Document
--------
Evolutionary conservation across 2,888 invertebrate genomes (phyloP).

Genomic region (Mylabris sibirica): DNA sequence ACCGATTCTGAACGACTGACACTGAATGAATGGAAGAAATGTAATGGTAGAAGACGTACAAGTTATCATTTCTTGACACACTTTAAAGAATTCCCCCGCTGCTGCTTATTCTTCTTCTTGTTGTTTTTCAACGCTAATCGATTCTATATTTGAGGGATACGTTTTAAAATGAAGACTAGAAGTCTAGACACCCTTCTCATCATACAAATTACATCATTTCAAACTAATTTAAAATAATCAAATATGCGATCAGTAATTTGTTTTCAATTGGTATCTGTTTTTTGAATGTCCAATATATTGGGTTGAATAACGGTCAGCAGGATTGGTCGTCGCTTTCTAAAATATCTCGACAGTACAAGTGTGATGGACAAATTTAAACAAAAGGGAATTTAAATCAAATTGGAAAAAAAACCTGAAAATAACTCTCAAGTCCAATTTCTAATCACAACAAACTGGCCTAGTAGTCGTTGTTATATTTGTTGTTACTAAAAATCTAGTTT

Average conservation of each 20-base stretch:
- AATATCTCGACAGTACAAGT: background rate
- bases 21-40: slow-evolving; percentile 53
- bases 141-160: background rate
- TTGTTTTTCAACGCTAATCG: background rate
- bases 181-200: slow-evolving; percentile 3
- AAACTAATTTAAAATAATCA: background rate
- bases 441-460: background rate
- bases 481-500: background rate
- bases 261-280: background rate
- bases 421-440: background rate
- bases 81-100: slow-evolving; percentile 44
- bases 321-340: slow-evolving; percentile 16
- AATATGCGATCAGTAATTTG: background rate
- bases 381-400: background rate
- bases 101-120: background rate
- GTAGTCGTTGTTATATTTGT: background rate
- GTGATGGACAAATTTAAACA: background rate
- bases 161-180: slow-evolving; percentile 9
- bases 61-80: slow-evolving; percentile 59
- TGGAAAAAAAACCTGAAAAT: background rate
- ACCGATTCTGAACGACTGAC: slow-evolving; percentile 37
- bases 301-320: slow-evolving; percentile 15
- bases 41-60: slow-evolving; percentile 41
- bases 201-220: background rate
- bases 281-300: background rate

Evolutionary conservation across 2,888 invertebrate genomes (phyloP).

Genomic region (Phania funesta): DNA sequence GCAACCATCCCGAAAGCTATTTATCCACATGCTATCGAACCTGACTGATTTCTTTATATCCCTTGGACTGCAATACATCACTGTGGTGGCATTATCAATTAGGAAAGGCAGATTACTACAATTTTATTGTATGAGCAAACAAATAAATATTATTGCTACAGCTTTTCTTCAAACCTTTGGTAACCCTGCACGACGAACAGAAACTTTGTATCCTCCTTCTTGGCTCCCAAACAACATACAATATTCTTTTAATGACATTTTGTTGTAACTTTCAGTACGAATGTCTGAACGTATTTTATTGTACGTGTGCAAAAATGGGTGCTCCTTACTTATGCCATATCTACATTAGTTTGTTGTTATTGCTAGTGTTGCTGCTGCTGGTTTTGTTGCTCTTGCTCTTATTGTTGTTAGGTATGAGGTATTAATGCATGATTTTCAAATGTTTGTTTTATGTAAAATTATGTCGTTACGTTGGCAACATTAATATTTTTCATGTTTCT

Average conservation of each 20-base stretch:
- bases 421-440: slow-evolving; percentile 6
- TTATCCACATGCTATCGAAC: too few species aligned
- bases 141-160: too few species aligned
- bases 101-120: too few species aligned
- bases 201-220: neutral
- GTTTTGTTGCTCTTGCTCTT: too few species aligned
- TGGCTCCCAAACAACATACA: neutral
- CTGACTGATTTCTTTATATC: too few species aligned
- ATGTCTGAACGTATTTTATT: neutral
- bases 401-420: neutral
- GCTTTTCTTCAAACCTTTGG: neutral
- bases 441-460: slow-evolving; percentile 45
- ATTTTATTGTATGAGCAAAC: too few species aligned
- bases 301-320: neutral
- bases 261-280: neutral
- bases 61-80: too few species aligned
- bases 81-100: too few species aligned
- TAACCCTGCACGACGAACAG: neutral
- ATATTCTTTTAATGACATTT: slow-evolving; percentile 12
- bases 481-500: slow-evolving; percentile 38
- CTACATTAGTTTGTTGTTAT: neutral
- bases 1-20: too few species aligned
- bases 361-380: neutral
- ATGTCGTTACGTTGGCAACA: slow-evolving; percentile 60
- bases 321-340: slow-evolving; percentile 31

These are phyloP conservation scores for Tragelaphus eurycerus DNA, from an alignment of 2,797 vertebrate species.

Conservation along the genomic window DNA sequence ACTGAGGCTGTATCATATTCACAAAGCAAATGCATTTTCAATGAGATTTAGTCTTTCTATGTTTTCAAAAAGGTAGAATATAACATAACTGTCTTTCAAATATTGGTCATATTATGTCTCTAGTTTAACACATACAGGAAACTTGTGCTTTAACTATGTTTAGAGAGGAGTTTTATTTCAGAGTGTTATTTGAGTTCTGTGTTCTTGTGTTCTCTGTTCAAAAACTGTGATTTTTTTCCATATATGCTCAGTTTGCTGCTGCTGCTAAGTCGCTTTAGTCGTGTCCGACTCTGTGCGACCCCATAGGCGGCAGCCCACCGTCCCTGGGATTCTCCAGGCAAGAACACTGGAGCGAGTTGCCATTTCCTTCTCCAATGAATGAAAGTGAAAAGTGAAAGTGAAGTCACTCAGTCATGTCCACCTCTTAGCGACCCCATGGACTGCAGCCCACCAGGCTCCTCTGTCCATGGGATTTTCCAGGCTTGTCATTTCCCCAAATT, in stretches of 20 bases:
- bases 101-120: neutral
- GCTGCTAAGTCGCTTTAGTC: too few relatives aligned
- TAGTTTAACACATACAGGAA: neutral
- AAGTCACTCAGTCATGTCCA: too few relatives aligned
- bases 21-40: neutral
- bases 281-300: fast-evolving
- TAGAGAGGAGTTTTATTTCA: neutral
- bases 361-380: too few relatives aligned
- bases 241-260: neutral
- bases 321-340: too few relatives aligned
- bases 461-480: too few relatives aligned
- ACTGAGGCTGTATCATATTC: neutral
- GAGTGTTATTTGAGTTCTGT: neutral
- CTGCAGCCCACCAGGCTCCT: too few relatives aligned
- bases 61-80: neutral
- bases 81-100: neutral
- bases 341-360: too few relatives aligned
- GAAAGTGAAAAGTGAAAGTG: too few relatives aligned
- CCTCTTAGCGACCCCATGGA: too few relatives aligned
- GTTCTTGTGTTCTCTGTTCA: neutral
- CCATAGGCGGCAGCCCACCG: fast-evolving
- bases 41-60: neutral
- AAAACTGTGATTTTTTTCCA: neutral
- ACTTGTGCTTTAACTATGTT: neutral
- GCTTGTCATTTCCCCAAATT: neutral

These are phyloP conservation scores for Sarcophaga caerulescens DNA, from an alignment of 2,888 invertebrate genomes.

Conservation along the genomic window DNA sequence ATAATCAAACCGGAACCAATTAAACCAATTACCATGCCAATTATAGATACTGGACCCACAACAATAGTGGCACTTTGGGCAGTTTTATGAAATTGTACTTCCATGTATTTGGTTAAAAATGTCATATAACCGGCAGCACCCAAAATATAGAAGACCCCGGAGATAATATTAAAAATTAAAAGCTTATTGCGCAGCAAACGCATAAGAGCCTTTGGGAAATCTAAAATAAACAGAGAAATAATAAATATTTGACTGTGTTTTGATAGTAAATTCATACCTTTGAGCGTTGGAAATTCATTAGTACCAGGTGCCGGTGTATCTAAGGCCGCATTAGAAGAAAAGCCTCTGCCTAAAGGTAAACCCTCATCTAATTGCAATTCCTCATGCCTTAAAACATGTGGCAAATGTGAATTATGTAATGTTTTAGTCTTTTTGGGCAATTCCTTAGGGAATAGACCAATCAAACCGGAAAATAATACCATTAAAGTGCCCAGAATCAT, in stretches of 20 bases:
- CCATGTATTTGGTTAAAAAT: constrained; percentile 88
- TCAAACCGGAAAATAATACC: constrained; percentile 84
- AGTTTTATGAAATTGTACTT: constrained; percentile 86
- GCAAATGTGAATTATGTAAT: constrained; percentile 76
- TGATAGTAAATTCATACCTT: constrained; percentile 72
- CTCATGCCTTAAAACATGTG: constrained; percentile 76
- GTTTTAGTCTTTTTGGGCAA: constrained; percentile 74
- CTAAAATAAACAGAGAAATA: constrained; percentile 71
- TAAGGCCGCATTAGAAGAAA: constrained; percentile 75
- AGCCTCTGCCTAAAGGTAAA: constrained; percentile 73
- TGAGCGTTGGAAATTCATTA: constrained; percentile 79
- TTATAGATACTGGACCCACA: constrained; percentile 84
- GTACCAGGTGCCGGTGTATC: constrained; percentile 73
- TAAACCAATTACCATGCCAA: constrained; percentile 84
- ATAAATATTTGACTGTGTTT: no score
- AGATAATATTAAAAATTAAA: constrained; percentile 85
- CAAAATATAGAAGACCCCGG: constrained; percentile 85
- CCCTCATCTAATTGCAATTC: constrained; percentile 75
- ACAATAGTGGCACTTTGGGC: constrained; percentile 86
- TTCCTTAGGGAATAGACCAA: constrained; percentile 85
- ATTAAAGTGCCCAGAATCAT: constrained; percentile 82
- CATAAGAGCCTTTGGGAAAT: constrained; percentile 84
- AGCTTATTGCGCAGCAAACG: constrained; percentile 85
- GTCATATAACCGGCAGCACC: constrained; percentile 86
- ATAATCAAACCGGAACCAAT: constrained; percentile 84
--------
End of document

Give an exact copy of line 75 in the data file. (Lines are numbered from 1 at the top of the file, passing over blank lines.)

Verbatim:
- bases 341-360: too few relatives aligned